Connecting Parents With Children Through Power Of Memory

Ruzanna Harutyunyan's picture
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Fifteen-year old Musa was only two when he became an orphan after both of his parents lost their battle with AIDS.

After their death, Musa first went to live with his widowed, maternal grandmother and then with his Aunt Hadija. Although too young to fully understand who his parents were then, he is well aware now, thanks to his memory book.

Every year, more than 600,000 children are orphaned by AIDS. And with each passing year, these children begin to forget the loving families to which they once belonged.

Traditions are lost; memories and smiles fade.

But Christian Children's Fund has created a way for children to maintain a connection to their past and to the comfort of parents who have passed. Through several of its programs, including one in Uganda where Musa lives, CCF trains members of villages and communities who are suffering from the AIDS epidemic on the creative, preserving and educational powers of the memory book.

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Memory books are a loving sacrifice with which to pass on photos, words of wisdom, hopes, dreams and fond memories from parents to their children. Each are made with simple materials - cardboard, notebook paper, paints and twine.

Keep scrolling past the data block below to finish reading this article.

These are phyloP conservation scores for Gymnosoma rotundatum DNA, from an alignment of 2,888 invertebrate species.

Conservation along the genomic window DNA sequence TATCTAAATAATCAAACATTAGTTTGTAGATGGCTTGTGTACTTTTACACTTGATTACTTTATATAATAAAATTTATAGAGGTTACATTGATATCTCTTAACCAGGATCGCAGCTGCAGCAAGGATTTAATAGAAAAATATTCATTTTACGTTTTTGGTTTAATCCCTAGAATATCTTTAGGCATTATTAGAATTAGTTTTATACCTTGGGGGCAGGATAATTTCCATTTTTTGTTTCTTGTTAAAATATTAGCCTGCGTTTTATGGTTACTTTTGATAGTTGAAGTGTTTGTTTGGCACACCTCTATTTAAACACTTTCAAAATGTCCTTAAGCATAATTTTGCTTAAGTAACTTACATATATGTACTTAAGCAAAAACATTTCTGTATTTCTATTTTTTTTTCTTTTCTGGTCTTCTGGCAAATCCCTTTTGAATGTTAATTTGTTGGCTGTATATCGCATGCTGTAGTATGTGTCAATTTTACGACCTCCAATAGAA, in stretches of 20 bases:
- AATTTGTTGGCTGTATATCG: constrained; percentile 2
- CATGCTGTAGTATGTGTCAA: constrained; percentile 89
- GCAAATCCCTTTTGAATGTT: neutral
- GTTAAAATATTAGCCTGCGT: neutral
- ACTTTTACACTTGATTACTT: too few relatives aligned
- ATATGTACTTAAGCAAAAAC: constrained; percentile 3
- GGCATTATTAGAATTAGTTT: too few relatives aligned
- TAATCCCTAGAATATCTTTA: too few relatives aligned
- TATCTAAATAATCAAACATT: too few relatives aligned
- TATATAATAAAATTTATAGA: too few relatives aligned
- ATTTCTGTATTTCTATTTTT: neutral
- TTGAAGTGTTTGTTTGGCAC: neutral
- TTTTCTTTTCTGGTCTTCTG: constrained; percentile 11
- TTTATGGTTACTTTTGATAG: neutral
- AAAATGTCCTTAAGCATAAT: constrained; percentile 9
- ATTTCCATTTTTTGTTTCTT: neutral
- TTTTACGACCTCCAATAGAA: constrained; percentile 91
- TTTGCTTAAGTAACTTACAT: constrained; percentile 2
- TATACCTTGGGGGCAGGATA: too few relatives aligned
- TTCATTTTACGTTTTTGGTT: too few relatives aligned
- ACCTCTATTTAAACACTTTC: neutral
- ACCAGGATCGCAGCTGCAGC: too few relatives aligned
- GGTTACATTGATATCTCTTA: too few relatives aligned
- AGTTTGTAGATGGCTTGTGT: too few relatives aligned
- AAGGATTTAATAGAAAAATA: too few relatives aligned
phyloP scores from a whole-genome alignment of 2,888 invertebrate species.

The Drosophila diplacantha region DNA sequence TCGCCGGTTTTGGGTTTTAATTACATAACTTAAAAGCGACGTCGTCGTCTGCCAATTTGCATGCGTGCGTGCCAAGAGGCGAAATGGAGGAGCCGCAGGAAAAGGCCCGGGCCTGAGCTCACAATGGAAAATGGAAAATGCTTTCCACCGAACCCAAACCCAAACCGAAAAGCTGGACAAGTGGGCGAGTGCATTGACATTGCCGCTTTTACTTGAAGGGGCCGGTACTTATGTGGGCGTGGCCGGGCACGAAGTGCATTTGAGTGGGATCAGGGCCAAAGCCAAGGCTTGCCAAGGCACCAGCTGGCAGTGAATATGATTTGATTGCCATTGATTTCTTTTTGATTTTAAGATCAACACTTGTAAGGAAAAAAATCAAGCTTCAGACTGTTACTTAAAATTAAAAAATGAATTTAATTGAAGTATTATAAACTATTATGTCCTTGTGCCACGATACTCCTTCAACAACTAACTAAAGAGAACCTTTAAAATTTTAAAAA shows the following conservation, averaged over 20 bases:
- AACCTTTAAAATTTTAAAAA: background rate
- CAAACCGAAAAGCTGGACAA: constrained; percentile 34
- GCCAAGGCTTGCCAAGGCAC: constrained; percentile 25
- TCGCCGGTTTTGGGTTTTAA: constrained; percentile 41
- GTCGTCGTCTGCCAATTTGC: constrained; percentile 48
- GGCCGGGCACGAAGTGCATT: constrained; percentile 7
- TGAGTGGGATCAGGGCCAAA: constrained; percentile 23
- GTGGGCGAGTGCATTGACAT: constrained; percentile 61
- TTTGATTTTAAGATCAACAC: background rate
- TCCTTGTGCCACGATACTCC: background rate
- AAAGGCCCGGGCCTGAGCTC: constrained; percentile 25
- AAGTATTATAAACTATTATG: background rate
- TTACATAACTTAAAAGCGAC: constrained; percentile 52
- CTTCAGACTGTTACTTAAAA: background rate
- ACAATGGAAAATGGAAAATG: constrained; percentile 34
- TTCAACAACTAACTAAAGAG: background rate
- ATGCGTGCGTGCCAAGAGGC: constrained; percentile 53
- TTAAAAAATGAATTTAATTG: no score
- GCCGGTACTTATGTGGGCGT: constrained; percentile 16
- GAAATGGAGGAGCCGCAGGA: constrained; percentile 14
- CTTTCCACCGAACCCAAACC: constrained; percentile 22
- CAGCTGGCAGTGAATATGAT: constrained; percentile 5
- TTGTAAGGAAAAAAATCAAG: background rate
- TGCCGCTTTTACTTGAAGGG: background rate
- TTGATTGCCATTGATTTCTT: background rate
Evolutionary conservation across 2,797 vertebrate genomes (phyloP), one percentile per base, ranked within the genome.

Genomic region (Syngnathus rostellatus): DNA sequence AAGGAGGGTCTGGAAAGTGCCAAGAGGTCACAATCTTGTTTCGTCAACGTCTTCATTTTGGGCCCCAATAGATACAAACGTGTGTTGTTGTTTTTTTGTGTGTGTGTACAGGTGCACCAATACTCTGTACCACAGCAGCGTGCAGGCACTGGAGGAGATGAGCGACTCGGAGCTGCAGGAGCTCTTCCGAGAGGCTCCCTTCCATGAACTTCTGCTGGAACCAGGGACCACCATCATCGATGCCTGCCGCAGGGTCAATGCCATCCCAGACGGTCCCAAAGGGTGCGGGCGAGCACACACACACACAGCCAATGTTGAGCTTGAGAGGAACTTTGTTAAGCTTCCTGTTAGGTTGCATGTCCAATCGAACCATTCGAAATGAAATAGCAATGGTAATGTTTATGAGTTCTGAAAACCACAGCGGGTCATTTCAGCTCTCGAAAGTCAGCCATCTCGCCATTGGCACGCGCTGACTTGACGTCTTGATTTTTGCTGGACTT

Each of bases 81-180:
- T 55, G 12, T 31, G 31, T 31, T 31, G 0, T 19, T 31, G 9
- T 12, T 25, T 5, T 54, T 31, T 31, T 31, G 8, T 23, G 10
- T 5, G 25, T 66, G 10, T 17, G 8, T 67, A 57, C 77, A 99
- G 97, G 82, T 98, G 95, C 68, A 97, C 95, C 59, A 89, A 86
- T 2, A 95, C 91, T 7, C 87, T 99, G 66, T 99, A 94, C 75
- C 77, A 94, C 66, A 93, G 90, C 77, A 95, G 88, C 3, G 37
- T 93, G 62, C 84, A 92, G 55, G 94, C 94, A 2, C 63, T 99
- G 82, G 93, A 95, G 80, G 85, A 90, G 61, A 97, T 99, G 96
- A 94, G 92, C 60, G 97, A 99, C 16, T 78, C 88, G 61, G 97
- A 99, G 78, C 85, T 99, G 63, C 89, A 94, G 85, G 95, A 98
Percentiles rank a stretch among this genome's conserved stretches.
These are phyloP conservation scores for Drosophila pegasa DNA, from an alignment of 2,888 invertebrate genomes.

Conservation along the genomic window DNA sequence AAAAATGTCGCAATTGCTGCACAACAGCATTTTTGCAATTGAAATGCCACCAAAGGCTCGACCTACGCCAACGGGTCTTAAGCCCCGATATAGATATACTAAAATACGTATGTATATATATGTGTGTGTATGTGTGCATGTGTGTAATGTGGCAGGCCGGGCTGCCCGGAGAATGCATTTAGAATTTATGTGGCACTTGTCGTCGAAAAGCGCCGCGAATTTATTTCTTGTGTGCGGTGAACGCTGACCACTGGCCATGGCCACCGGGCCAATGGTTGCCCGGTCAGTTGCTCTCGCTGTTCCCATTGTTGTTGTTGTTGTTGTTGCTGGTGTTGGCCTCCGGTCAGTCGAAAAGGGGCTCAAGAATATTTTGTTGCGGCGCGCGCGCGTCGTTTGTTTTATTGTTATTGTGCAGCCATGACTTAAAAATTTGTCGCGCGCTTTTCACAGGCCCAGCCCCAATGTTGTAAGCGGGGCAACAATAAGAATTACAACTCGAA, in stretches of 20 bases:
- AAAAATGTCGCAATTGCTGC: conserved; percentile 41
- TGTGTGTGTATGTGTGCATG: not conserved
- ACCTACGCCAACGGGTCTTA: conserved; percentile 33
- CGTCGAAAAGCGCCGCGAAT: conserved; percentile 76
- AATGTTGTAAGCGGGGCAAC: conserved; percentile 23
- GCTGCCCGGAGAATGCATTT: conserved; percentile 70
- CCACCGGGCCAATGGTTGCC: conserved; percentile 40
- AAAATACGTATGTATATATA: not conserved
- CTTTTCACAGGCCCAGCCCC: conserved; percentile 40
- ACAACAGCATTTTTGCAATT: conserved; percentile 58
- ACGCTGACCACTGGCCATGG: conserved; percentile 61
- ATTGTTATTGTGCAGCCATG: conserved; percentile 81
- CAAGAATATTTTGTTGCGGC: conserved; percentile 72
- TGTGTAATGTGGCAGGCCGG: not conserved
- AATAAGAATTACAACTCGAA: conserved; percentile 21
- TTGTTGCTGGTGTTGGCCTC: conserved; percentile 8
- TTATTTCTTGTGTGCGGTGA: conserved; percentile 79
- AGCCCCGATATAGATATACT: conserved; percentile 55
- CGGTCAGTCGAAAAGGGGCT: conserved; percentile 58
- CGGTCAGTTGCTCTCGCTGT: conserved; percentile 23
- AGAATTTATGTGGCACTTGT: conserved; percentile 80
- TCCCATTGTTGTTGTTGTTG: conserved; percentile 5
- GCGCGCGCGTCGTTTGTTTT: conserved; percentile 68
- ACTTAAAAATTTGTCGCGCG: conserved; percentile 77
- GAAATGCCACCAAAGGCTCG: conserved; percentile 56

Families are encouraged to gather together with these basic materials and their keepsakes not only to create family ties and honor their histories, but ultimately give children a vital connection to their heritage.

Musa's memory book was made by his Aunt Hadija and has helped Musa discover his true identity. The woman he once thought was his mother, he found to be his grandmother.

"With the AIDS pandemic, too much information is getting lost," said Hadija, "It dies with those who perish from the virus."

Musa's favorite part of his memory book is the two photographs that he cherishes of his parents - the two people in this world who loved him most of all. Someday, Musa wants to become a doctor and treat patients suffering from HIV/AIDS.

"I developed this ambition by reading my memory book," he said.

While Musa received his memory book only after his parents became terminally ill, CCF encourages parents in Uganda, as well as in CCF Kenya and CCF Zambia, to make memory books together with their children.

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